What started out as a London boy shooting a film about a London girl has grown into a loving tribute to the dearly departed "Amy," the Amy Winehouse documentary.
Asif Kapadia, the director, "Amy" will later win an Oscar for "Best Documentary" four days later. Reflecting back, all the Vanity Fair Social Club attendees were swelling with pride that an Oscar-winning documentary filmmaker took time of his busy schedule to sit down and emote profiling the rise and fall of Amy Winehouse.
At this Vanity Fair event, Asif talked about the press' guilt about driving Amy to her demise, putting her in a pressure cooker to look "glossy" when, in fact, it drove her mad.
The purpose behind "Amy" documentary is to show the real Amy, not trainwreck that the media portrayed her to be.
It was nothing more than a loving tribute to a talented girl.
Speaking of being in a pressure cooker, Hollywood legacy and veteran, Patricia Arquette used Vanity Fair Social Club as a platform for Equal Pay for Equal Work, "Equal Means Equal."
She used the Vanity Fair stage to dispel what it means to be an "Hollywood Legacy."
Sure, Patricia and her siblings may be third-generation actors but didn't mean they were rich. In reality, they were a dirt-poor large family who struggled to make ends meet.
She "de-glamorized" it.
Patricia Arquette talked about how her mom stayed in a poor, abusive marriage because she needed a man to support her and the family when Patricia's mom explained to her starving brood, that mom cannot a family of five children as a single mom.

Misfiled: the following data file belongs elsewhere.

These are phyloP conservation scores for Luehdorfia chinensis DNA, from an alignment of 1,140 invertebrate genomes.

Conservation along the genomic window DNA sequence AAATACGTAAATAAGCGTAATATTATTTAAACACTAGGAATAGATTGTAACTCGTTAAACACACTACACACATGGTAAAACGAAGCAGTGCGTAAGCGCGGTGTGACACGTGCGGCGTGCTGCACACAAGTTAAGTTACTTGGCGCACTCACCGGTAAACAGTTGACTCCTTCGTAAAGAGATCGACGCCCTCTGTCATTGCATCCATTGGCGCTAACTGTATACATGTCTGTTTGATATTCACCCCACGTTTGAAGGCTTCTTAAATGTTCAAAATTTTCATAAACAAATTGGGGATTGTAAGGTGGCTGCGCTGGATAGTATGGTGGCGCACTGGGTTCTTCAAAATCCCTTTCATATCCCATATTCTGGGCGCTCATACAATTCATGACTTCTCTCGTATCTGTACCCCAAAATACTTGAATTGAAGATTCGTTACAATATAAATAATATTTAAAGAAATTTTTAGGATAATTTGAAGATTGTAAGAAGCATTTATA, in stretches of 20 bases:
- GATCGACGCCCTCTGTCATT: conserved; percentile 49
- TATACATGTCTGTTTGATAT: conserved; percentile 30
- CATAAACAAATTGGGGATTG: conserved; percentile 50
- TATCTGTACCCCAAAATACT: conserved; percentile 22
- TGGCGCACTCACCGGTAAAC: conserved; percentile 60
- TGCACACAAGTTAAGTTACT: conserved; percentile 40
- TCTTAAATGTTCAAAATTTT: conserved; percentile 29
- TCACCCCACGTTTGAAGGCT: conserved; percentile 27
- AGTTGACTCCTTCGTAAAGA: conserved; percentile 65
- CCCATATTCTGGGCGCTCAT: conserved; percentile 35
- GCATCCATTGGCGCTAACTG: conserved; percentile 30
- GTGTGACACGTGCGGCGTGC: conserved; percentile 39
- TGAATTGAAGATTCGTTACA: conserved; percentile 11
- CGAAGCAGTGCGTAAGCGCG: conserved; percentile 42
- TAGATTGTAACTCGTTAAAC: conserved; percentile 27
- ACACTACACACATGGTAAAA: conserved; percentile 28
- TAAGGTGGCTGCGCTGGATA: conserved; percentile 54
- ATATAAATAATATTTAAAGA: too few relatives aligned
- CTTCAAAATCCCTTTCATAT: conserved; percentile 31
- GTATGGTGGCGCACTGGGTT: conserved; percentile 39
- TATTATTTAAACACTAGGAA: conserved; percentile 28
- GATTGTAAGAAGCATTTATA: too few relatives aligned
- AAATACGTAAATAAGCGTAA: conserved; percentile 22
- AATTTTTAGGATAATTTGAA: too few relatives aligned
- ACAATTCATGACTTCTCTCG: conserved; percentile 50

Well, Patricia one-upped that, when she became a single mom at age 20. She remembered the day she realized she was pregnant with her son is when she filming the movie, "The Last Exit to Brooklyn," as a character who was going to be beaten up then gang-raped in the movie. It was then, that it hit upon her, this is how she's gonna raised her son, a sexually-exploited actress. Patricia relied on acting because that's the only thing she knows.
After long days and nights on sets playing degraded characters then having necessary managers, lawyers, and a talent agent taking their commissions right off the top, Patricia had to tell her son that they only have instant mac n cheese for dinner.
Patricia pretty much destroyed that early image of Nineties Hollywood Hipster on that stage.
Once she was over played degraded, hyper-sexualized movie characters, Patricia proudly stated she was one of the first movie actresses to cross-over into television because she respected the crime-fighting character in "Medium" and leading television wages paid steady and good to support her son.
Over years of acting, struggling then being established, Patricia Arquette wasn't happy she was paid less for the same type and same amount (if not more) as her male colleagues...as a single mom.
Weary and fatigued, she took a risk used last year's Oscar Awards to directly address Equal Pay for Equal Work, as soon as she won "Best Supporting Actress."
Sure, she admitted, she risked losing jobs over that but Patricia is proud that she's a 47 years-old actress with a solid, loyal following of fans who will follow her anywhere. How's that for social media?!
Patricia Arquettte's discussion for Equal Pay for Equal Work was never about male-bashing. She thought it was very courtly of Bradley Cooper to reduce his pay down to women's wages to show solidarity to his fellow women actors. Very gentlemanly of him.
Vanity Fair Social Club dives deep, approaching social issues reflected in movies or fail to be reflected during Oscar Week.